Ex-Interior deputy admits to lying

J. Steven Griles pleads guilty to misleading Senate about Abramoff's access to agency

March 24, 2007|By Richard B. Schmitt | Richard B. Schmitt,Los Angeles Times

WASHINGTON -- A former Bush administration official, once described by Jack Abramoff as "our guy" at the Interior Department, pleaded guilty yesterday to lying to Senate investigators probing the scandal surrounding the convicted Republican lobbyist.

J. Steven Griles, a coal mining official who was deputy to Interior Secretary Gale A. Norton between 2001 and 2005, became the ninth figure to be convicted of a crime as a result of the Justice Department investigation into Abramoff - and the second to have held a high-ranking position in the Bush administration.

Griles, 59, admitted that he lied when he told the Senate Indian Affairs Committee in 2005 that Abramoff had no special access to his office, when, in fact, the lobbyist was aggressively seeking to obtain help from the agency for Indian tribes that he represented.

Griles also acknowledged failing to fully disclose his romantic relationship with a GOP environmental lobbyist who worked for Abramoff. The lobbyist, Italia Federici, also operated a nonprofit group that received $500,000 in donations from Abramoff's tribal clients.

Griles pleaded guilty in U.S. District Court to one count of obstruction of justice. Under the plea agreement, federal prosecutors said that they would recommend no more than a 10-month prison sentence for Griles - the minimum under sentencing guidelines - and that they would allow him to serve half the time in either a halfway house or under house arrest. Griles could face a maximum of five years in prison and a $250,000 fine when he is sentenced June 26.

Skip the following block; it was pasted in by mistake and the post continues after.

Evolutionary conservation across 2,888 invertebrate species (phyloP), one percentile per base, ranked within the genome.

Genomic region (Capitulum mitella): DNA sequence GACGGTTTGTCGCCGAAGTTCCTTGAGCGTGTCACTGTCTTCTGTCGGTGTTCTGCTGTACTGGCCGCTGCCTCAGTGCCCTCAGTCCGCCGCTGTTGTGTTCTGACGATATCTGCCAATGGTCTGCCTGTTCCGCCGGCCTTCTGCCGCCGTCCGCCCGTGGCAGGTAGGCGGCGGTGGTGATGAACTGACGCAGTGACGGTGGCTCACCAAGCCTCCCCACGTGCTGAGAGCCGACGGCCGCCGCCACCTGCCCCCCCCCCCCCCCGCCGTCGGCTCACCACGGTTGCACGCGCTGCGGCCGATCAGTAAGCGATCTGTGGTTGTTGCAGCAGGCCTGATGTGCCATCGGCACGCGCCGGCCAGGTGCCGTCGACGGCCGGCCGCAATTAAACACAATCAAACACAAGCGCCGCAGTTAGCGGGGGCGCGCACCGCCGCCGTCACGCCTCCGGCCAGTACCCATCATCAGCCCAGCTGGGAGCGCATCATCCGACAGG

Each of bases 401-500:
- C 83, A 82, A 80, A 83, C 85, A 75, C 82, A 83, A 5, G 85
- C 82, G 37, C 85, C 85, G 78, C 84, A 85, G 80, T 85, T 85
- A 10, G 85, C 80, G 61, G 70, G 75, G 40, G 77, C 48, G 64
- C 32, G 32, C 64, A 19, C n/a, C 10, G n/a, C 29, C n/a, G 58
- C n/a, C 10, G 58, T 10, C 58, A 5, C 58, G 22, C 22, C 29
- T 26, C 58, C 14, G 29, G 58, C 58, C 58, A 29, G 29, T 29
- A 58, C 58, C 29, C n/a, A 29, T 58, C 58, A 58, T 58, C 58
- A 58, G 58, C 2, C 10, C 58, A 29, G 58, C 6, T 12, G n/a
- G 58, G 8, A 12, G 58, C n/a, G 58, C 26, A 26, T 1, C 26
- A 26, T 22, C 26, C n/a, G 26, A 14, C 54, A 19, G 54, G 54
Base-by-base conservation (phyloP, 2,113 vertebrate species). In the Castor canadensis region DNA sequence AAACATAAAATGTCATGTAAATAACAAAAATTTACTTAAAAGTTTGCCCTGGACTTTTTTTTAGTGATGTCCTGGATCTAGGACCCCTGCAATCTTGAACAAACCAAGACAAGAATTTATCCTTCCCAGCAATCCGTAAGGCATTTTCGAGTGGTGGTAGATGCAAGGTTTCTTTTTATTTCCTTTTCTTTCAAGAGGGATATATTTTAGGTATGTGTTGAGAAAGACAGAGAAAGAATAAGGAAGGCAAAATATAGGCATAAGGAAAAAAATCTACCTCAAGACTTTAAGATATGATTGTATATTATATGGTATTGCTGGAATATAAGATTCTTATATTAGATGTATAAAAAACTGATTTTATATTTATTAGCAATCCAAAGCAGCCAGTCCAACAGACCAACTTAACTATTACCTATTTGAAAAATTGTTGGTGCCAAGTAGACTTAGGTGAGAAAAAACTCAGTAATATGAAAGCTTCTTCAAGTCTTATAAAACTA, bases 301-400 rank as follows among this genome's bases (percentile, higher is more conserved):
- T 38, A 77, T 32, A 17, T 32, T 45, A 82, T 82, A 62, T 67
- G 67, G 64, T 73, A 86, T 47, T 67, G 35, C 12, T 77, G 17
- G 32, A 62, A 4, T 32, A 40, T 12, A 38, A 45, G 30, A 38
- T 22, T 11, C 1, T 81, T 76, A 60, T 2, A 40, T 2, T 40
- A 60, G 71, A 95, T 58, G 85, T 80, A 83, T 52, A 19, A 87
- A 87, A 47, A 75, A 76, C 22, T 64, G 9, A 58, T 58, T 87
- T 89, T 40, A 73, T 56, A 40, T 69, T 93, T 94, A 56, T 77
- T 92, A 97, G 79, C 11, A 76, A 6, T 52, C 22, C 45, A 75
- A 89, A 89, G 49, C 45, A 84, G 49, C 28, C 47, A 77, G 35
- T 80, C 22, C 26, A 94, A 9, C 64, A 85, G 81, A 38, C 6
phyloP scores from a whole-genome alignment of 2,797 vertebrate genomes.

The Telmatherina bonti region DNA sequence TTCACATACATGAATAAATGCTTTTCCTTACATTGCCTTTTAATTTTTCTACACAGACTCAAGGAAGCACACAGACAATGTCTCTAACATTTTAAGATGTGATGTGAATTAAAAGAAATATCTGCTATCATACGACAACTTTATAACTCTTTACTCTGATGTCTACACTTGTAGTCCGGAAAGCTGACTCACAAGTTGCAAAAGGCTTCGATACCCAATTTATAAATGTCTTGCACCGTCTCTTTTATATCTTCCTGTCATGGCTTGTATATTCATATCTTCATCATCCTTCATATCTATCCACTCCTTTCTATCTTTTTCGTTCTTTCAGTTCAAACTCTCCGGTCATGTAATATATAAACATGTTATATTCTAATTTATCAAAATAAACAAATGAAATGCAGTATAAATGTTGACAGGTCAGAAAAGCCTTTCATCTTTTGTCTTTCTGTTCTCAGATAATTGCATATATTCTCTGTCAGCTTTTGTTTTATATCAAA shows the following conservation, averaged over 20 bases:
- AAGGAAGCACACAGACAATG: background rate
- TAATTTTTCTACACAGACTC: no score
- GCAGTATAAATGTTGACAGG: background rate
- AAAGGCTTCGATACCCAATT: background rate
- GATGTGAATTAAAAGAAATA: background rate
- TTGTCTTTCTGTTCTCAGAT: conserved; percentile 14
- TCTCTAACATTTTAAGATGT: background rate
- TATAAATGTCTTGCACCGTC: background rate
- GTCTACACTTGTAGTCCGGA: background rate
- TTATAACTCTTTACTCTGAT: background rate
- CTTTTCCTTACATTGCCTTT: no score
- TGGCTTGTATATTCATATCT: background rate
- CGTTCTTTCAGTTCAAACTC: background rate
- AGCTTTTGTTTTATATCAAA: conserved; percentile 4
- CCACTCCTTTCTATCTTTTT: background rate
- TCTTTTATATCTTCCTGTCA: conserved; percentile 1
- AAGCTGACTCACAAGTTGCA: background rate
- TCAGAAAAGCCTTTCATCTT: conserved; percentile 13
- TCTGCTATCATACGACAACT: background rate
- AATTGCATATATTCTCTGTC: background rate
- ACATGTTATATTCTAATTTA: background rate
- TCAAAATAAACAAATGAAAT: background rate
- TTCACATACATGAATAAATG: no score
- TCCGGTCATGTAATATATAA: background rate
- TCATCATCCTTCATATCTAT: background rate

His lawyers said the sentence recommendation reflected the fact that he did not receive anything of value from Abramoff. The agreement does not require Griles to help investigators with their grand jury probe.

"I am sorry for my wrongdoing. I fully accept the responsibility for my conduct and the consequences it may have," Griles said in a statement released by his lawyers after he entered his plea before U.S. District Judge Ellen Segal Huvelle. "When a Senate committee asks questions, they must be answered fully and completely, and it is not my place to decide whether those questions are relevant or too personal. I apologize to my family, my friends, the committee and its staff."

Griles' plea follows a jury verdict last summer against former White House procurement chief David Safavian for concealing his ties to Abramoff. The Abramoff investigation has also resulted in the conviction of several congressional aides, as well as former Rep. Bob Ney, an Ohio Republican, who began serving a 30-month prison term for corruption this month.

Abramoff is serving a six-year term in federal prison in Maryland in connection with a bogus floating casino deal, and is awaiting sentencing on congressional bribery charges.

Griles' agreement was cited by the Justice Department as evidence that it was aggressively pursuing allegations of public corruption. Questions have arisen about the department's commitment to such cases because of the firings of several U.S. attorneys who had been involved in corruption probes.

Richard B. Schmitt writes for the Los Angeles Times.

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